Our programme has been shaped by what older people have told us they want or need, along with research into current issues and gaps.
Lay Chaplaincy for Older People Demonstration Project
The idea for this project came from the results from our survey of respondents from 53 parishes in our Diocese conducted in April 2018 which indicated the felt need for a more structured approach to caring and support for older people.
We were successful in being granted some funding by The Ladies of the Grail to kick start and test a model of a Lay Chaplain for Older People in a few parishes in the Diocese of Leeds. There have been delays in getting the project started but we are now (in 2021) starting discussions with a couple of parishes to see if they would like to trial this model.
Space for Spiritual Reflection
During the 2020-2021 lockdowns, we produced resources with practical information and spiritual encouragement like this 12 page booklet, and held several online services of reflection – see our Newsletter Review August 2021 for details.
In previous years, we ran several quiet days of recollection for older people. We did this at different locations throughout the Leeds diocese.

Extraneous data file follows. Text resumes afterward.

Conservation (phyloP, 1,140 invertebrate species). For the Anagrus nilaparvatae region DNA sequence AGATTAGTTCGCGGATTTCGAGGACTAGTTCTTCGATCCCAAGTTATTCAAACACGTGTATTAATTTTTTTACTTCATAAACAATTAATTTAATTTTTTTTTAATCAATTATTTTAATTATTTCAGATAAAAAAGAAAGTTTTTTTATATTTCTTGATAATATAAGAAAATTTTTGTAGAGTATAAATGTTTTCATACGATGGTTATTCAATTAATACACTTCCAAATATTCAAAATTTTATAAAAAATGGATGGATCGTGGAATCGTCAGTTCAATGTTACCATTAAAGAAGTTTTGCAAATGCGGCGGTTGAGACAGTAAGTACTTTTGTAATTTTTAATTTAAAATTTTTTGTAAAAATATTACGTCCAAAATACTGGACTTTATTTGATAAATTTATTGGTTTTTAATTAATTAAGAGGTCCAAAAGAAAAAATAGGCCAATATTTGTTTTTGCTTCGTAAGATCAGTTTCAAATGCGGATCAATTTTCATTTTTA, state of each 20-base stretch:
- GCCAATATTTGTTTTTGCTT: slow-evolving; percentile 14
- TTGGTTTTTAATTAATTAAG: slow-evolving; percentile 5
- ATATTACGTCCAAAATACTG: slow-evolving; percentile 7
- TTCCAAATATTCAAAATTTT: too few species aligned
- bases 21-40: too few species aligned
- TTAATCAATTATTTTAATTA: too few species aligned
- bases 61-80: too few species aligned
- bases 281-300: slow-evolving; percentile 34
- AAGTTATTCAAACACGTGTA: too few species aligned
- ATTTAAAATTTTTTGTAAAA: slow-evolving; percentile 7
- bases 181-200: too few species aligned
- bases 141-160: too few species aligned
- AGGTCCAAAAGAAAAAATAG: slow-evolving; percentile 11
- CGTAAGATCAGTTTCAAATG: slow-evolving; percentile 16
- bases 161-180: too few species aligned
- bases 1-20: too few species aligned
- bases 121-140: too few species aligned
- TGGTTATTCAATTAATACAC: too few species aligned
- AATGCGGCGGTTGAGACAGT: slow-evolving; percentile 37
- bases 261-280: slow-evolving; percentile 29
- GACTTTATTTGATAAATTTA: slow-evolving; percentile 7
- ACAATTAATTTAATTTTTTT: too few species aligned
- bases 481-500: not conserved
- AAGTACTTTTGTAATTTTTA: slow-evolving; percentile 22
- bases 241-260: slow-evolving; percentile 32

Older people told us they wanted an opportunity to reflect on their lives and to consider the particular challenges of later life in a sympathetic environment.
Facing the Losses of Later Life
At an early day of recollection, several people said that they would welcome an opportunity to consider their own death and the death of people close to them.
We developed a workshop – ‘Living Well, Dying Well’ – which was run several times and provided a safe space for people to explore these sensitive issues.
In 2020 we also partnered with Leeds Church Institute and Faith in Elderly People Leeds to run a series of 4 online events entitled ‘A Matter of Life and Death’, to enable conversations around death and dying.
Becoming a Dementia Friendly Diocese
Among the old, dementia is a common problem, with 1 in 14 people over 65 years rising to 1 in 6 over 80, likely to have some form of dementia. The spiritual needs of people with dementia are often overlooked with an underlying assumption that people with dementia cannot be included in the life of the parish community.
Research suggests strongly that people with dementia continue to connect with their spiritual tradition, to have a spiritual life, and that worship and prayer have beneficial effects on how they feel.
From 2016 to 2019 we held many training sessions across the Diocese on responding to people with dementia, and were instrumental in helping the Diocese to become a Dementia Friendly Diocese.
Dementia Friend sessions can now be accessed online by anyone on the Dementia Friends website HERE.